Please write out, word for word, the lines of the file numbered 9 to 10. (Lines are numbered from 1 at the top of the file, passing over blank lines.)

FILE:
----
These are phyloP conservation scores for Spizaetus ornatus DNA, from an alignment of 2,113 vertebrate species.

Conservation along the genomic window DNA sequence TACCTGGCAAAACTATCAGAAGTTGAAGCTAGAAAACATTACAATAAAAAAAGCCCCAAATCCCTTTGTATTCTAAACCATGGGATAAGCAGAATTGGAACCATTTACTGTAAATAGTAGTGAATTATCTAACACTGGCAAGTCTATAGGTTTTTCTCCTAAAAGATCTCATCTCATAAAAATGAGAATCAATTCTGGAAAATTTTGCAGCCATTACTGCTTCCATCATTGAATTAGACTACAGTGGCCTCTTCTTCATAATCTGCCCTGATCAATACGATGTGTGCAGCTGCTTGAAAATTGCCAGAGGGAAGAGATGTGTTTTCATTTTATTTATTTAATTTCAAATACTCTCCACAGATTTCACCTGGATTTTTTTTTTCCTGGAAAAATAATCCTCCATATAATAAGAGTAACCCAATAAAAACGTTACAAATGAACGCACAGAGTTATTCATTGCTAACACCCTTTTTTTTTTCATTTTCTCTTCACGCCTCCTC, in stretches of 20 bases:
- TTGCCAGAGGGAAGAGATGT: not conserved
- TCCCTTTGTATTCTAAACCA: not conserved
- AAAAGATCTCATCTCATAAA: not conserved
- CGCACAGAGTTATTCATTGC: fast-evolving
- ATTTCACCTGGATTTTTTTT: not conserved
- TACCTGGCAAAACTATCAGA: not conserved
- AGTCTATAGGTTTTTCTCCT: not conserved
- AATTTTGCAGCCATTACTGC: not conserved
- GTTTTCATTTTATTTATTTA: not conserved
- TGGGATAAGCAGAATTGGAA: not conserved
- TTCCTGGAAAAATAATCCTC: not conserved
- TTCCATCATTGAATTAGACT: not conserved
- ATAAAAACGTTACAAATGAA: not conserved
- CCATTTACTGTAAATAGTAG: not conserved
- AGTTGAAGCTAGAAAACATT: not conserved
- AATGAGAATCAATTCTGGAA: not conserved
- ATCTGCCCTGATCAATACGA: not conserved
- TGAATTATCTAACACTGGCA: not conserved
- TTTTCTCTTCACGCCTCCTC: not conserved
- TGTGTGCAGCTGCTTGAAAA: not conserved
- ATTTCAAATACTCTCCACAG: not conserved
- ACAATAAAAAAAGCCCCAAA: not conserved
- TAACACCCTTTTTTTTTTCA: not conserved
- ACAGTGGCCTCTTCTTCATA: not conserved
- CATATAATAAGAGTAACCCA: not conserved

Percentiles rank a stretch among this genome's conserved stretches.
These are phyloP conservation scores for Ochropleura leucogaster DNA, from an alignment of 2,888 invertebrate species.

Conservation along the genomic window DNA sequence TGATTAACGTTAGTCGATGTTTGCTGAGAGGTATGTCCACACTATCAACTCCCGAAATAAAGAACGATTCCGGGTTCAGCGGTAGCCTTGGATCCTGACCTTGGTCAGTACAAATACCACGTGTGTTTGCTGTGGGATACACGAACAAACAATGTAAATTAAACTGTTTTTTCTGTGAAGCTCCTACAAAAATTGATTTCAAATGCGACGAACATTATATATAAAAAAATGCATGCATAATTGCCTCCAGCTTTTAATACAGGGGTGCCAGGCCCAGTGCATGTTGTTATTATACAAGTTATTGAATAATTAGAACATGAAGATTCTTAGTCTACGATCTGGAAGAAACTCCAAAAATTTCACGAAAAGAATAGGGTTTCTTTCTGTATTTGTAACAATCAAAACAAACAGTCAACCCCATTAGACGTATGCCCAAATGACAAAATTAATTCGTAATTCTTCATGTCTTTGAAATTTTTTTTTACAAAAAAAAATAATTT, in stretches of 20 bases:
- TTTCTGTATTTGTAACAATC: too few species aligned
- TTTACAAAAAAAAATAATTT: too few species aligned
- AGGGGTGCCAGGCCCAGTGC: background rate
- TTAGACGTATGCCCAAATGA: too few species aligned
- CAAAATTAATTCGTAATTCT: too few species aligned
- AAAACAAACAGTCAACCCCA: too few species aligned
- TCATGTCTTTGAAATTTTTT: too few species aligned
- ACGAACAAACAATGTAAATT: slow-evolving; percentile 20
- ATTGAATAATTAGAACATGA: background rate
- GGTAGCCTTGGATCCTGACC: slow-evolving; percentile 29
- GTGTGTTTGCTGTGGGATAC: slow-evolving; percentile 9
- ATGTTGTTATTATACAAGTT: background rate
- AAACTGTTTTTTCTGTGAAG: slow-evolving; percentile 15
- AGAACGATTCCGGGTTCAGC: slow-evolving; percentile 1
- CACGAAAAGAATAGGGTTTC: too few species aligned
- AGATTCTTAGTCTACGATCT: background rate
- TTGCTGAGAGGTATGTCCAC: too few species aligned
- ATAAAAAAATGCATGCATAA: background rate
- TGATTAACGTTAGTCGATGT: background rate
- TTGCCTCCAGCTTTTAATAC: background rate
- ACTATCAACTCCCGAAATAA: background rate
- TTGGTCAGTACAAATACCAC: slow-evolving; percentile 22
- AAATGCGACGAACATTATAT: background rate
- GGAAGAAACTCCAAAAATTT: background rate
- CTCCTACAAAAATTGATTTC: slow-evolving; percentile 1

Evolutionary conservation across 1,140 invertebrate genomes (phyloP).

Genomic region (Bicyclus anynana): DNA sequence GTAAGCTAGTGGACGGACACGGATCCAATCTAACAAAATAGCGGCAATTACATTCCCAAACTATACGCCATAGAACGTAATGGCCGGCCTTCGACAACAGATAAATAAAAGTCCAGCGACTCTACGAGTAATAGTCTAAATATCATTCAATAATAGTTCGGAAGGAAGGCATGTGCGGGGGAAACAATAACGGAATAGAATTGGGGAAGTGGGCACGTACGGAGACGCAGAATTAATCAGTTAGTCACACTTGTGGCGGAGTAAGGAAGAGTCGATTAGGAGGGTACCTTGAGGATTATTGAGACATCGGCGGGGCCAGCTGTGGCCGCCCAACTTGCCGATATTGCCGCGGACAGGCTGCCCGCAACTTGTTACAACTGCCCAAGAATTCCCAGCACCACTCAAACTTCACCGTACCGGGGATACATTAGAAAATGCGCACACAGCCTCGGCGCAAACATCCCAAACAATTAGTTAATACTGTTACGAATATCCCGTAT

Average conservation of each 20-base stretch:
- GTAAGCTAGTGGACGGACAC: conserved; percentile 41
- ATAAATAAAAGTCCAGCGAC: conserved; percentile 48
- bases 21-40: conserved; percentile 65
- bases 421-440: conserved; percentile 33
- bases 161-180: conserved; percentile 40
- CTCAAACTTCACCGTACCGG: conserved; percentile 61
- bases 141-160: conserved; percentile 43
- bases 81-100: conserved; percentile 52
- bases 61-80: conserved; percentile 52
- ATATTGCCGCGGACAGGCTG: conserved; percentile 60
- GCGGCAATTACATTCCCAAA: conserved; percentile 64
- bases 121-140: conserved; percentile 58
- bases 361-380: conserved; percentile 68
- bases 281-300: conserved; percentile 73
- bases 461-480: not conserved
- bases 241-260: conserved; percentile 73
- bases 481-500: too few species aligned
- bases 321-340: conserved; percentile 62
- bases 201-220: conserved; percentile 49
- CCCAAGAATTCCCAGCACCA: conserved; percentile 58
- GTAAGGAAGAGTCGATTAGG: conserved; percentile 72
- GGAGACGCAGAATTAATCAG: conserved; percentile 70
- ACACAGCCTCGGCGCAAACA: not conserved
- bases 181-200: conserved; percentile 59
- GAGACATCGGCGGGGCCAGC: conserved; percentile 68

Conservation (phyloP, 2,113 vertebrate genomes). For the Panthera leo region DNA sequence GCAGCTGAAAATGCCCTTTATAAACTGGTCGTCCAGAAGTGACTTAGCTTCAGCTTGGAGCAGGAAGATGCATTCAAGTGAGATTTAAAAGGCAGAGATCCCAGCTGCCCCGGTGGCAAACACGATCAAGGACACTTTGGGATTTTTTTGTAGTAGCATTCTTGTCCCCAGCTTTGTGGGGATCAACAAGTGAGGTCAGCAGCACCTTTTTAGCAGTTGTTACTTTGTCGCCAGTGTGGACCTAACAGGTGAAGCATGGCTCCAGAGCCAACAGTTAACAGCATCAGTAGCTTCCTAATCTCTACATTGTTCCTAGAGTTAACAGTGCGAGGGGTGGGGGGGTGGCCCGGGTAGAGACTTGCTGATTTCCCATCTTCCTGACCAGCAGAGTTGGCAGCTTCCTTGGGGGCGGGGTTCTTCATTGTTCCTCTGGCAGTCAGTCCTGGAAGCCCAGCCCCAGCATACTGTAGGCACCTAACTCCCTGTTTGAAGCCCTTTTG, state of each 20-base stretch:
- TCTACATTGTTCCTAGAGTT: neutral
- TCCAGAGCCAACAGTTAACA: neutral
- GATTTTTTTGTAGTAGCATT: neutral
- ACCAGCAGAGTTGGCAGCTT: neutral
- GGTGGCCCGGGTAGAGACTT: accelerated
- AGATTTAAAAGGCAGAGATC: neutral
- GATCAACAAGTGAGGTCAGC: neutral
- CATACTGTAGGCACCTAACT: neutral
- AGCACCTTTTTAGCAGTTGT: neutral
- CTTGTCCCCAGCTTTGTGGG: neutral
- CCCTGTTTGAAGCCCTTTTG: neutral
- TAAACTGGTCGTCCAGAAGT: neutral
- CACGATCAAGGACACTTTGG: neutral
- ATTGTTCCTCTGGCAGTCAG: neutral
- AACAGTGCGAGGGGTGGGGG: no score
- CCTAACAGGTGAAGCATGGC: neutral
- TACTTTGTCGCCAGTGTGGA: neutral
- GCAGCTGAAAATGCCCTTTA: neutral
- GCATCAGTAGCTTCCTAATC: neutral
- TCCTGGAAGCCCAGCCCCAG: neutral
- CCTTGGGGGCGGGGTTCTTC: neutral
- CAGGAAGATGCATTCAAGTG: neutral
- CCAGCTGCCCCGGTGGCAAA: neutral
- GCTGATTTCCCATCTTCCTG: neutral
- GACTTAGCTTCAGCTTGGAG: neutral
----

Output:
- AGTCTATAGGTTTTTCTCCT: not conserved
- AATTTTGCAGCCATTACTGC: not conserved